The Czech economy is thriving, marked by robust employment, expanding exports and falling government debt, suggest the 2018 0ECD Economic Survey and the Environment Performance Review of the Czech Republic. The survey was presented by OECD Secretary-General Angel Gurría on Monday.
“The Czech economy is booming, but labour and skills shortages could create a bottleneck that would cramp future growth,” OECD Secretary-General Angel Gurría said during a presentation of the report in Prague this week.
“Upgrading and updating professional skills would be a win-win for inclusive growth as it would help improve job quality, raise wages and advance wellbeing, ensuring that all Czech citizens benefit from economic progress,” he said.
The report also suggests that greater flexibility in workhours and more affordable childcare could help ease the labour squeeze by increasing share of women in work, particularly those with children.
According to the OECD report, Czech GDP is expected to grow by 3.8 percent this year and should be mainly driven by strong demand stemming from rising salaries and export growth. Next year, it should slow to 3.2 percent.
The OECD warned that Czech property prices, which are the highest in the EU last year compared to wages, represent a risk to the stability of the economy. The organisation also recommended reducing the overall tax burden.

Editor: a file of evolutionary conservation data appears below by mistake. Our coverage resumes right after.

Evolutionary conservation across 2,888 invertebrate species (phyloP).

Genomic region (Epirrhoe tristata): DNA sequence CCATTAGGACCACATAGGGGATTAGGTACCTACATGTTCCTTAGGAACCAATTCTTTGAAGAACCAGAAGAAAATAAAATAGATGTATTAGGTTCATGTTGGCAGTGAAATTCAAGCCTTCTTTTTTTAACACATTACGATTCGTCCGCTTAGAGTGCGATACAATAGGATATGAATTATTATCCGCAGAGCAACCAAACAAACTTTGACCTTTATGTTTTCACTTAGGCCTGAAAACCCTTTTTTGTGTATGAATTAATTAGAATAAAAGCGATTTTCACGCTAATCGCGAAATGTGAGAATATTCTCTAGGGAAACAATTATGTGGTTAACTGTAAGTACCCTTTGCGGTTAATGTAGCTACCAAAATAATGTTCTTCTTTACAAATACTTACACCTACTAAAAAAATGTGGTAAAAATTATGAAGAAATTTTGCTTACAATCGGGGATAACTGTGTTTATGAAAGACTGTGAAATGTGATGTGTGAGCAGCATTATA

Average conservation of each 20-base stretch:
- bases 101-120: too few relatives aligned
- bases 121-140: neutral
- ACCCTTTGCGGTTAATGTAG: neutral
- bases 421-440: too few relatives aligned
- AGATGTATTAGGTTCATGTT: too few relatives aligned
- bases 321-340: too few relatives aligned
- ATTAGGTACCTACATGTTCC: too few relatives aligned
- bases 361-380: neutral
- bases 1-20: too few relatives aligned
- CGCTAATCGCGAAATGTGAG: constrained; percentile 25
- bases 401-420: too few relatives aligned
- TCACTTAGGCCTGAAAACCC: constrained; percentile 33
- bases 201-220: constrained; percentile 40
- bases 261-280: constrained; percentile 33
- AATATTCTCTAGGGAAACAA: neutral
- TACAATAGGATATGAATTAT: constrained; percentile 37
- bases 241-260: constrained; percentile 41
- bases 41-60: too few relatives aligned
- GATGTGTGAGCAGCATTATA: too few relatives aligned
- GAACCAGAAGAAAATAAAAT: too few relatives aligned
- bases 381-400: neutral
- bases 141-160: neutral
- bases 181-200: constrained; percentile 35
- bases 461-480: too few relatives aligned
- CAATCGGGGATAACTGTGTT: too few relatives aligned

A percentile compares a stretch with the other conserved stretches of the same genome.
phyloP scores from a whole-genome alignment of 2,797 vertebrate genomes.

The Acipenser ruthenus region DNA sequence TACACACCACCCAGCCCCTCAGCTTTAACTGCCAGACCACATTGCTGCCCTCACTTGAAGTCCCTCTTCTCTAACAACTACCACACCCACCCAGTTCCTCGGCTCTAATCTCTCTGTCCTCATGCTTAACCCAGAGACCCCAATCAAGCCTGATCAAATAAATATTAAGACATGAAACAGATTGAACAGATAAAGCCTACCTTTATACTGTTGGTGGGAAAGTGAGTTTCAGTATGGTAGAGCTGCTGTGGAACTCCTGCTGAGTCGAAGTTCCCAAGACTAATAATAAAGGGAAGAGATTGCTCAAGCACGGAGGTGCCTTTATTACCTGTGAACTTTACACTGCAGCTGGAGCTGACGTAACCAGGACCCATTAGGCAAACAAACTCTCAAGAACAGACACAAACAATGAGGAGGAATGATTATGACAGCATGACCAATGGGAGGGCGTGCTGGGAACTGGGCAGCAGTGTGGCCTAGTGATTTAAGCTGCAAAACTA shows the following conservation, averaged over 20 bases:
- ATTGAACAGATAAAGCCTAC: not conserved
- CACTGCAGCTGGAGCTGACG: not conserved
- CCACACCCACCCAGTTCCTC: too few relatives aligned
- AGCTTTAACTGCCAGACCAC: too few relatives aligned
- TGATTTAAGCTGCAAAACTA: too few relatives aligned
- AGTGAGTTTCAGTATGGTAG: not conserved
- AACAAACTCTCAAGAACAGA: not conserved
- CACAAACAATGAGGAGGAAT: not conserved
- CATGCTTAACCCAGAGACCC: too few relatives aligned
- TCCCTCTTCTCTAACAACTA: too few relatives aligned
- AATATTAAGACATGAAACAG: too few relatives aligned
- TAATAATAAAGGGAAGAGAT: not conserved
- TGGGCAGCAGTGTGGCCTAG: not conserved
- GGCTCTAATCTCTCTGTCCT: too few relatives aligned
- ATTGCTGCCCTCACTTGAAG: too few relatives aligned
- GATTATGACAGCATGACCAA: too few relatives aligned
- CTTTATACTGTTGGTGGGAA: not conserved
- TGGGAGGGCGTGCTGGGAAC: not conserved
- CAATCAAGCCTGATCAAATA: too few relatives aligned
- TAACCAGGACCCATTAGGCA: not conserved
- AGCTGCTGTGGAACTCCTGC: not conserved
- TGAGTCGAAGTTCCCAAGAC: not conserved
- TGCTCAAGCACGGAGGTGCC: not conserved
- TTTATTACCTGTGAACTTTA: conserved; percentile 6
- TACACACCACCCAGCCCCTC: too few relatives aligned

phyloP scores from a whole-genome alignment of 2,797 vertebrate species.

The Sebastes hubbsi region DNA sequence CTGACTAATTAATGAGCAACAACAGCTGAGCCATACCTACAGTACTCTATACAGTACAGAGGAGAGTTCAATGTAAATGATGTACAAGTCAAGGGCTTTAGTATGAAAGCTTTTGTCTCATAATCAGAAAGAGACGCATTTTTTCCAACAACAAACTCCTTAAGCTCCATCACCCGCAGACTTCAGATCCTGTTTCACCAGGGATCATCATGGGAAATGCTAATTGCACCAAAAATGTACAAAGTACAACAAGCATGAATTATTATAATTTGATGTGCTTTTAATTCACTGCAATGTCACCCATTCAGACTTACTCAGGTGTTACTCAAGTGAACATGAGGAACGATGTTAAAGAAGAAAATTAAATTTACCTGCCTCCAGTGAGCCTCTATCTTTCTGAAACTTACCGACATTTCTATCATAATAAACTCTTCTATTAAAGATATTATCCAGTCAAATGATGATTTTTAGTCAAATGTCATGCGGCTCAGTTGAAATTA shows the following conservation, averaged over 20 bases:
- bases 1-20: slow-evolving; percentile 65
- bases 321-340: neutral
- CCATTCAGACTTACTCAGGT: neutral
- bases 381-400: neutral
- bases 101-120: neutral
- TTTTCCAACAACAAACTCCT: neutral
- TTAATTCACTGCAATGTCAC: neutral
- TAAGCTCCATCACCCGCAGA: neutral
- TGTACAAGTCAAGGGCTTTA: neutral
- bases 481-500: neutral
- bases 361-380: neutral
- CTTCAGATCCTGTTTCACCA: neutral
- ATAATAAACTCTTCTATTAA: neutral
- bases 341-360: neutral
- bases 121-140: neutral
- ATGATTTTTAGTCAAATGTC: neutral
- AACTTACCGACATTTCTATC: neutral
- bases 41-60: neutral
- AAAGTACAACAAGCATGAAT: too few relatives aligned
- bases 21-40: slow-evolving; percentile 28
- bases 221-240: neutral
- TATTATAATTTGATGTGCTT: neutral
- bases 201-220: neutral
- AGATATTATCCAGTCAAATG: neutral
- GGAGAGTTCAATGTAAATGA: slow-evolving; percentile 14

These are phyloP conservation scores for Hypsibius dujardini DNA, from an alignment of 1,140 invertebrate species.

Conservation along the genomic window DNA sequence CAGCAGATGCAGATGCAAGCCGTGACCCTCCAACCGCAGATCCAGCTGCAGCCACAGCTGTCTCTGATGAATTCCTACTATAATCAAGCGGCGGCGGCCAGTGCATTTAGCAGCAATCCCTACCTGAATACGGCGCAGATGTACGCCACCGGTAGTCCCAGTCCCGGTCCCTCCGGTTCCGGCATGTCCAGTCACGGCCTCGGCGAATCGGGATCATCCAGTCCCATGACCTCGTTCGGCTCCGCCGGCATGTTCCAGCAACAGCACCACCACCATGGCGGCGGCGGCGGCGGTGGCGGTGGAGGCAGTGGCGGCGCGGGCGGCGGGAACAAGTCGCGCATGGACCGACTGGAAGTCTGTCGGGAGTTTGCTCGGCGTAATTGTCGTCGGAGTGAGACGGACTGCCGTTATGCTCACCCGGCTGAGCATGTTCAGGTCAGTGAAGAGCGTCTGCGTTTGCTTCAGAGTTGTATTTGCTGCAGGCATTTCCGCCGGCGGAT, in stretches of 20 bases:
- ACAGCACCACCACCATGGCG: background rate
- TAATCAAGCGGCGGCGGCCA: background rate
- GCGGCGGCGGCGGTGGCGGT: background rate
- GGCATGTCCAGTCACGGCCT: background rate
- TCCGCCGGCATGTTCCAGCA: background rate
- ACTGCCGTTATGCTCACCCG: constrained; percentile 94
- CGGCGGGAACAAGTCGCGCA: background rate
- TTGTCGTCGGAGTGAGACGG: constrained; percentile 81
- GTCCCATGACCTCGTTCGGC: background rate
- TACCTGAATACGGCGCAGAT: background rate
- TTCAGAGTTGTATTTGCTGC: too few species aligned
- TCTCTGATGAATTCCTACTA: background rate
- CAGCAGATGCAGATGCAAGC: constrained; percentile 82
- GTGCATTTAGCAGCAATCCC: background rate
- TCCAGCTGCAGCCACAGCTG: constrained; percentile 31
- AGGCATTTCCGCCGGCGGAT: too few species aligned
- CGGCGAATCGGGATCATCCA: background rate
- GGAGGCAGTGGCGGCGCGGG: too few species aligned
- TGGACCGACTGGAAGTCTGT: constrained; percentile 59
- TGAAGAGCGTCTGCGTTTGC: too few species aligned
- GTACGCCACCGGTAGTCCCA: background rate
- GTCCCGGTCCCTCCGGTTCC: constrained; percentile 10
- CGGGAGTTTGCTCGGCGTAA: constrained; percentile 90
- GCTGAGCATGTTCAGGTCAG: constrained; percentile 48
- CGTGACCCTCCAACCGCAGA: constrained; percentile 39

Regarding Czech healthcare, the report states that it fares well compared to other Central and Eastern European economies, but needs changes in its funding.
According to the report the role of state in healthcare should be diminished while the system should adapt to the ageing of the population.
The Czech Republic is one of the fastest ageing countries in Europe, with the ratio of pensioners set to rise from 28 percent in 2016 to 56 percent in 2058. The report warns that ageing-related spending makes up to 43 percent of the government budget and could rise to 75 percent without action.
OECD Secretary-General Angel Gurría also presented a new Environment Performance Review of the Czech Republic, which says the country belongs among the most carbon intensive in the OECD due to its large heavy industry sector and its reliance on coal.
The report concludes that a greater political commitment to a low-carbon economy will be needed to meet long-term climate goals, including the Paris Agreement.
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